Secreting cells found along the conducting airways include nonciliated goblet and serous cells. Goblet cells produce glycoproteins that form droplets or sheets of mucus gel floating on periciliary fluid. Serous cell exudates are believed to include periciliary fluid, various proteins and peptides (including lysozyme and lactoferrin), and protease inhibitors. Periciliary fluid also de­rives from interstitial fluid transudate. Glycosaminoglycans, lipids, serum proteins, and ions found in ASL appear to originate from all surface epithelial cells and submucosal glands (serous and mucous). The quantity of submu­cosal glands decreases in more distal airways and are absent from pulmonary airways.

Microvilli, approximately 2 jim long, give a “brush-like” appearance as they project from the apical surface of brush cells. These cells contribute to fluid regulation along the luminal surface by absorbing excess periciliary fluid either secreted by neighboring serous cells or transported from distal airways by the mucociliary elevator. Basal cells are progenitors of the other epithelial cells and are the most actively mitotic epithelial cells. Lymphocytes also ap­pear in ASL as either migratory or basal cells.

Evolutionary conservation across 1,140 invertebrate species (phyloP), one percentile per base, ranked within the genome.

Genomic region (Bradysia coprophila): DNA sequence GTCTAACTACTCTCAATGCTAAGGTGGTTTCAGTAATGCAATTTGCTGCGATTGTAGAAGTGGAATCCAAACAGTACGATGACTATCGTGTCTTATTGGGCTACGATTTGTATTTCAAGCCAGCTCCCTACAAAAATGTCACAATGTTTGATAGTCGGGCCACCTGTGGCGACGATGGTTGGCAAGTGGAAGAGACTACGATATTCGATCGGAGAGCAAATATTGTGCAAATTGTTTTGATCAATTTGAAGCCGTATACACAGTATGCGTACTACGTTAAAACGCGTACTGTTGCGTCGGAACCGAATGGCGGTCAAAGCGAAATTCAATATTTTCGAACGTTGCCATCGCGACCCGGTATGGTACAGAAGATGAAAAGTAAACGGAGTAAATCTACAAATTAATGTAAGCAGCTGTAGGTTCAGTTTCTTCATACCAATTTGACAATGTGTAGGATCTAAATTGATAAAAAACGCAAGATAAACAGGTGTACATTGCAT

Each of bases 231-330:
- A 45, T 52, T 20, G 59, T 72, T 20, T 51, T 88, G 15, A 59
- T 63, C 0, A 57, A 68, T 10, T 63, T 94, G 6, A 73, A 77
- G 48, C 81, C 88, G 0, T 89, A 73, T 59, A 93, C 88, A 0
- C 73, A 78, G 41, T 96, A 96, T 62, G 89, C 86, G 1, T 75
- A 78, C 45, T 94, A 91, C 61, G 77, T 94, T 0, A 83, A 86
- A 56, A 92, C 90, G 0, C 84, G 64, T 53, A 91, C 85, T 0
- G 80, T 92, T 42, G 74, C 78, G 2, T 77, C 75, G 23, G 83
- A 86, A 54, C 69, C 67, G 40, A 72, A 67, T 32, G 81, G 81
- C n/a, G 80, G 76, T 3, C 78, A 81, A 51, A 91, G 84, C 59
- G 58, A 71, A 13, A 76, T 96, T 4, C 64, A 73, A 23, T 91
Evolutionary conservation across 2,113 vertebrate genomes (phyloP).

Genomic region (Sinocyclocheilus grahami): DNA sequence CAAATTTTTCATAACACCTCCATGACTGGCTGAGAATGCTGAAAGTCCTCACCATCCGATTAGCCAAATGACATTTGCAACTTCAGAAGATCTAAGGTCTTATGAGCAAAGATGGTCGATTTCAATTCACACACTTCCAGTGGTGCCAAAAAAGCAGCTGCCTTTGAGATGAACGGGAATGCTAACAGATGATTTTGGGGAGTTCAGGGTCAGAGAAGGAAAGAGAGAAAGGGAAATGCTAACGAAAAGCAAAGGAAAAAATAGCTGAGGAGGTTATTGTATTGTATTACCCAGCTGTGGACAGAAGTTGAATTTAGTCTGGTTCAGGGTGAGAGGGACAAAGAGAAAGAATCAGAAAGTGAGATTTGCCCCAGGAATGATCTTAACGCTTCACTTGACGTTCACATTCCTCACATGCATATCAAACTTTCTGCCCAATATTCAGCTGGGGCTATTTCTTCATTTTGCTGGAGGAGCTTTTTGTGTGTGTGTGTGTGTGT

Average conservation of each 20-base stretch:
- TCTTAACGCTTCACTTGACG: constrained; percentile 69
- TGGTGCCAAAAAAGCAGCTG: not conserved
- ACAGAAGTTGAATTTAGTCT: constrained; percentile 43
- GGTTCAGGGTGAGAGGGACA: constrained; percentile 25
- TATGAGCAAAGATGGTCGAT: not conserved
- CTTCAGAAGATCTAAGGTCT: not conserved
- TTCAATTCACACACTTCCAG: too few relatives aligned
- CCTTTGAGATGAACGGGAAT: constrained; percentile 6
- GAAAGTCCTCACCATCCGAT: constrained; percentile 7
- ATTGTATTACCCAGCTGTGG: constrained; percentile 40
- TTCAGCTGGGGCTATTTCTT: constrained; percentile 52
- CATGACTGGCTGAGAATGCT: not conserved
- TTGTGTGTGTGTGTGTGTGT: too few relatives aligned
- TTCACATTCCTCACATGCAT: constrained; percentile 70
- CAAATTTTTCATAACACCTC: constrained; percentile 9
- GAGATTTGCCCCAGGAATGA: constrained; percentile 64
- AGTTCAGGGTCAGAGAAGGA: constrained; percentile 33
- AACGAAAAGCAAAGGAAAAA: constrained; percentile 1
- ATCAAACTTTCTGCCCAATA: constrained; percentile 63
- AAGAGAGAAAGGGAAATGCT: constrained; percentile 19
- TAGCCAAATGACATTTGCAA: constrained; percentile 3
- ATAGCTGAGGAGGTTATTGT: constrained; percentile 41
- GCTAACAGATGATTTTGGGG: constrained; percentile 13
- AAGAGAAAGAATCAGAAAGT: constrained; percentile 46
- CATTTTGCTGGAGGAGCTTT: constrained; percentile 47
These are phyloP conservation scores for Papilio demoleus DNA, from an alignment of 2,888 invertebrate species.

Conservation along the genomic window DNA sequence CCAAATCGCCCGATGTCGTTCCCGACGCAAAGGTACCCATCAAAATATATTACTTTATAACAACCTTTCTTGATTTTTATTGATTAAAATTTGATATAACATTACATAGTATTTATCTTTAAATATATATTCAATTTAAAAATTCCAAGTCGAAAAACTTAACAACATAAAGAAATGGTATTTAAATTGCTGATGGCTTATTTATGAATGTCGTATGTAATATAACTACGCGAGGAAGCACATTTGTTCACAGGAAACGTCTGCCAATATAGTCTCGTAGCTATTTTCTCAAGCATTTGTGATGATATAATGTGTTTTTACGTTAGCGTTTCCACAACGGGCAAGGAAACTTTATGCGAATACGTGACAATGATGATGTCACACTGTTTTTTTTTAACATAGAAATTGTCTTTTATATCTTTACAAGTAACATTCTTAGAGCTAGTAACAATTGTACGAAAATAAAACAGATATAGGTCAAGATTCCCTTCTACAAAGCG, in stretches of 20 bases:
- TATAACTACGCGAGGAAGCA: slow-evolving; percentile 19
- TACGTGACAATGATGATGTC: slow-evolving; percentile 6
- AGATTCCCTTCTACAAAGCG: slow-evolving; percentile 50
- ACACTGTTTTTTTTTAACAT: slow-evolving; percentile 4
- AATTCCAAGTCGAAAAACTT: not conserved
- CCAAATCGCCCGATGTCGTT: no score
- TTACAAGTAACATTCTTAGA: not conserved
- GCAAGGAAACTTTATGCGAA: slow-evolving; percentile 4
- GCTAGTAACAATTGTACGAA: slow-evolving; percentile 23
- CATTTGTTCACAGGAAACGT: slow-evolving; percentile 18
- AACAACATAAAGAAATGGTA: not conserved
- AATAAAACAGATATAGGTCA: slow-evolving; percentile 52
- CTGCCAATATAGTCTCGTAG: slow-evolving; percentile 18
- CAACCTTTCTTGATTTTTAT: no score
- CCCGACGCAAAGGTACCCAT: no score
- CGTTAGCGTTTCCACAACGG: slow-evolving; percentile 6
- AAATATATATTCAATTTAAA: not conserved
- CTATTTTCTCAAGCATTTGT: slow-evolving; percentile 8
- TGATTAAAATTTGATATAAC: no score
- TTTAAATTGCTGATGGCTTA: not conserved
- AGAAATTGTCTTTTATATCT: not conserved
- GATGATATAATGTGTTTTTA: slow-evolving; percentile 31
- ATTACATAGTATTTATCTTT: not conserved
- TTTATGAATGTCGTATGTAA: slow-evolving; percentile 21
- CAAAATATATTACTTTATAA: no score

Pulmonary airways are lined with specialized cells generally not found in the conducting airways. Alveolar epithelium, composed of thin sheet-like cells separated from pulmonary capillaries by only a basement membrane, permits easy exchange of gases between alveolar sacs and blood (Fig. 5.17). Secretory Clara and Type 11 pneumonocyte cells produce surfactant, lipids, and protease inhibitors within the pulmonary airways. Macrophages are scavenger cells that remove microorganisms and particulates depositing along alveolar surfaces.

HUMAN RESPIRATORY TRACT PHYSIOLOGY